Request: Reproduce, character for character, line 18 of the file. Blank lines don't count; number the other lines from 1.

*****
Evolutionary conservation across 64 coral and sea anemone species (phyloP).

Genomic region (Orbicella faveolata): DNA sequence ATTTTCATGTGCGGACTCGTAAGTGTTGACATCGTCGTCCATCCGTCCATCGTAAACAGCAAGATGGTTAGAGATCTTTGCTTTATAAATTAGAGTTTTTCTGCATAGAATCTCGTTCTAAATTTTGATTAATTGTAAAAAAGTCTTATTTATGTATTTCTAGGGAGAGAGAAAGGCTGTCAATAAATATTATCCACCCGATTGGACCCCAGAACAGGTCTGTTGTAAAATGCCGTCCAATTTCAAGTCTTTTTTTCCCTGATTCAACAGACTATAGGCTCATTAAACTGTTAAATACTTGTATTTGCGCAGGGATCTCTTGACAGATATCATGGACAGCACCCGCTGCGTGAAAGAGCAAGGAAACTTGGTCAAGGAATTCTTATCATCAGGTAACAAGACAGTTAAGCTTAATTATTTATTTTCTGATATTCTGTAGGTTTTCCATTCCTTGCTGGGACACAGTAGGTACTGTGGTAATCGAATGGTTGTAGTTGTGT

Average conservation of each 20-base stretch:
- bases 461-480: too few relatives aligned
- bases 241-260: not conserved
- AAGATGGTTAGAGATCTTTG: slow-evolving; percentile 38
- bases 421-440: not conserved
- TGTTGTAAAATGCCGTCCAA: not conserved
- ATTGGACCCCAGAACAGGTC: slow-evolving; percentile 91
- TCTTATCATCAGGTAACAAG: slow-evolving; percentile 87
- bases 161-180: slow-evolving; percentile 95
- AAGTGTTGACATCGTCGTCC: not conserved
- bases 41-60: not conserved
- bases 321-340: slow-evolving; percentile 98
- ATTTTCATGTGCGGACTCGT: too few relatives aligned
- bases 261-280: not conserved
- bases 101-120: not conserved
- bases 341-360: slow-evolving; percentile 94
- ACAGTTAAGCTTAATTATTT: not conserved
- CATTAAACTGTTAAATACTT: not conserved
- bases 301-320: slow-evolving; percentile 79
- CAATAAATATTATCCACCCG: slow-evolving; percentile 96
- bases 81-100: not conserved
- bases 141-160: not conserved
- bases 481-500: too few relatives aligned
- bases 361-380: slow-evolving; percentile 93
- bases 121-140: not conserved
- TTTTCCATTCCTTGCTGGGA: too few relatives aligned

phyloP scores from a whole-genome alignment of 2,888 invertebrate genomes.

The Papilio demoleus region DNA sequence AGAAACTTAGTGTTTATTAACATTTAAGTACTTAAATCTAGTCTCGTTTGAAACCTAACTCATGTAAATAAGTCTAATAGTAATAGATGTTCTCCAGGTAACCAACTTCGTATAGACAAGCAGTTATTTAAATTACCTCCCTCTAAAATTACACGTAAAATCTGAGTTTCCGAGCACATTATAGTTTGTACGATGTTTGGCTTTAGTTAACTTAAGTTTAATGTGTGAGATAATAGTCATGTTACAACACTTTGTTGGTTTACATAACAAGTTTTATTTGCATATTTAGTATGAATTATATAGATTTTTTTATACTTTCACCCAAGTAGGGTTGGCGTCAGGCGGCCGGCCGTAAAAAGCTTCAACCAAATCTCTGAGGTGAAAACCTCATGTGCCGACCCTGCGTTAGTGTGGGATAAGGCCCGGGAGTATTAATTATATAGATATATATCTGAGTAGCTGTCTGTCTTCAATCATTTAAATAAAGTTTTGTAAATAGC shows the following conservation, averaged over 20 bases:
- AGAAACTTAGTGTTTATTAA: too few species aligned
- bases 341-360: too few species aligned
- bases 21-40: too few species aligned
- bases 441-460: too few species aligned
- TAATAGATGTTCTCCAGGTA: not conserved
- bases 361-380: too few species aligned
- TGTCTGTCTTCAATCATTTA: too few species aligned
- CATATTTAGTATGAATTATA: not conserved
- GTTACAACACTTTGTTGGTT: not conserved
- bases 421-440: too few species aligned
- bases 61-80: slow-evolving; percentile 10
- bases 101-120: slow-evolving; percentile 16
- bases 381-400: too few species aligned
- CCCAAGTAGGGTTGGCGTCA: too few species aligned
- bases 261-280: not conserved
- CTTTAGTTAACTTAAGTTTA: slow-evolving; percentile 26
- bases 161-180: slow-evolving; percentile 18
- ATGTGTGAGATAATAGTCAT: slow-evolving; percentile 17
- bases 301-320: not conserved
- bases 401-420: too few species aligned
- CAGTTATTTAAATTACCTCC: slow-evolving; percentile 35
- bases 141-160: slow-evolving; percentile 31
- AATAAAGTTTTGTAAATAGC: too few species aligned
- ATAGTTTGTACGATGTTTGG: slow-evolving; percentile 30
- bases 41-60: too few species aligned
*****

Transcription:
- bases 341-360: slow-evolving; percentile 94